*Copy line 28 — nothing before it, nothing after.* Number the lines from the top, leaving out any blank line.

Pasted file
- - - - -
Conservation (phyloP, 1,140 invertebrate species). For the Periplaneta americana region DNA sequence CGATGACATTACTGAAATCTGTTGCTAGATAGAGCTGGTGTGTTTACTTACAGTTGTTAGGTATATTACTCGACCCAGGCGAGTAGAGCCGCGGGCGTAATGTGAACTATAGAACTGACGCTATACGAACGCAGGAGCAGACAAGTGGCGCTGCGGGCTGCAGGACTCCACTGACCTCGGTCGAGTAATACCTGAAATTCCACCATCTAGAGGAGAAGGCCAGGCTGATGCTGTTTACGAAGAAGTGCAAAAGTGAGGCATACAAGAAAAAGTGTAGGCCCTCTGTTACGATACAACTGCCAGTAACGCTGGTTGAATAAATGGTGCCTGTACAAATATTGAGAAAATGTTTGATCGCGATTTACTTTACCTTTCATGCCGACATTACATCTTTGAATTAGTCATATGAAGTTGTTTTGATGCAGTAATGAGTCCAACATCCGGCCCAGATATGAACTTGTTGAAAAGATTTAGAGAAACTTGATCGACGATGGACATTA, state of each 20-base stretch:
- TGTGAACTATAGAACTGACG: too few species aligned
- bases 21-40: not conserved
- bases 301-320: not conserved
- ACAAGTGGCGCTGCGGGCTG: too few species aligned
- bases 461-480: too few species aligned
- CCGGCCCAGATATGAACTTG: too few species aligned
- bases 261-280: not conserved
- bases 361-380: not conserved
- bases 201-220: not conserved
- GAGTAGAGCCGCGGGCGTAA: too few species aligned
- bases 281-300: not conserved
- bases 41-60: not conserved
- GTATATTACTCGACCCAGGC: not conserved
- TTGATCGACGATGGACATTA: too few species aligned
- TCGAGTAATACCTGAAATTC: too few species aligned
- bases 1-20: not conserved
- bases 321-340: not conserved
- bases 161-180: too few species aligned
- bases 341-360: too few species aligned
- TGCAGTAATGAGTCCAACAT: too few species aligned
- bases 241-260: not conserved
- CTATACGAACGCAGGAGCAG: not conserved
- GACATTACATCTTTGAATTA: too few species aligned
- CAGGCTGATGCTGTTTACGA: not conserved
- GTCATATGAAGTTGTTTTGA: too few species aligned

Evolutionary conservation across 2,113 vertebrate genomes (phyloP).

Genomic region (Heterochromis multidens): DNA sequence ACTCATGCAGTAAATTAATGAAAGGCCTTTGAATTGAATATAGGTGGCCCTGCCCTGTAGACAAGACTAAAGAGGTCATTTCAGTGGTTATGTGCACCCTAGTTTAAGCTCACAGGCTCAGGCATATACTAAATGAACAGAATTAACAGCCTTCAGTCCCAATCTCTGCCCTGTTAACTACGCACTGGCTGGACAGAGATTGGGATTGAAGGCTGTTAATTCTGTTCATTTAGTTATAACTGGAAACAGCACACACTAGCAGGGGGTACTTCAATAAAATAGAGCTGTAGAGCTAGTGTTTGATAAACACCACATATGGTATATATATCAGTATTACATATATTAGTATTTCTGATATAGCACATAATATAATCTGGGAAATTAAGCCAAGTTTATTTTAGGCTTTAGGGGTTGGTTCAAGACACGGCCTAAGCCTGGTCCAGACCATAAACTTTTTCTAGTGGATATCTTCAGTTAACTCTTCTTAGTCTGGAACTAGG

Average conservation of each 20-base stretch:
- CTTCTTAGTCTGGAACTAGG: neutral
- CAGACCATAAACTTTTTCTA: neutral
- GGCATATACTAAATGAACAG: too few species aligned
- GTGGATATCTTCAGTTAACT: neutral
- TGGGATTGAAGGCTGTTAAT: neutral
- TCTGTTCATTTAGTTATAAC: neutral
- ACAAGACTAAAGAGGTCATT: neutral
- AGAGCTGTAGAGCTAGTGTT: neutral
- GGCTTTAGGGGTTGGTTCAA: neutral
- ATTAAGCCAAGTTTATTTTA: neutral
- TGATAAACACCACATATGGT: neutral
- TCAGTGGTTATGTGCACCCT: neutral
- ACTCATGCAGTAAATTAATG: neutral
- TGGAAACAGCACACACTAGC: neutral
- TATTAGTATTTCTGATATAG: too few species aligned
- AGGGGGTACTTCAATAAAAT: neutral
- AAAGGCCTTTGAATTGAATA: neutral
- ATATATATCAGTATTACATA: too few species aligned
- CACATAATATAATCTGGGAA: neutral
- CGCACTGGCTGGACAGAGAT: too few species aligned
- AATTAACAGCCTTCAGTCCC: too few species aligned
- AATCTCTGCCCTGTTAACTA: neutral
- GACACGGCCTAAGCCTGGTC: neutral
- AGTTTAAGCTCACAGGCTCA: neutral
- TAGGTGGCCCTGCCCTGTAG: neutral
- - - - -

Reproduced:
Genomic region (Heterochromis multidens): DNA sequence ACTCATGCAGTAAATTAATGAAAGGCCTTTGAATTGAATATAGGTGGCCCTGCCCTGTAGACAAGACTAAAGAGGTCATTTCAGTGGTTATGTGCACCCTAGTTTAAGCTCACAGGCTCAGGCATATACTAAATGAACAGAATTAACAGCCTTCAGTCCCAATCTCTGCCCTGTTAACTACGCACTGGCTGGACAGAGATTGGGATTGAAGGCTGTTAATTCTGTTCATTTAGTTATAACTGGAAACAGCACACACTAGCAGGGGGTACTTCAATAAAATAGAGCTGTAGAGCTAGTGTTTGATAAACACCACATATGGTATATATATCAGTATTACATATATTAGTATTTCTGATATAGCACATAATATAATCTGGGAAATTAAGCCAAGTTTATTTTAGGCTTTAGGGGTTGGTTCAAGACACGGCCTAAGCCTGGTCCAGACCATAAACTTTTTCTAGTGGATATCTTCAGTTAACTCTTCTTAGTCTGGAACTAGG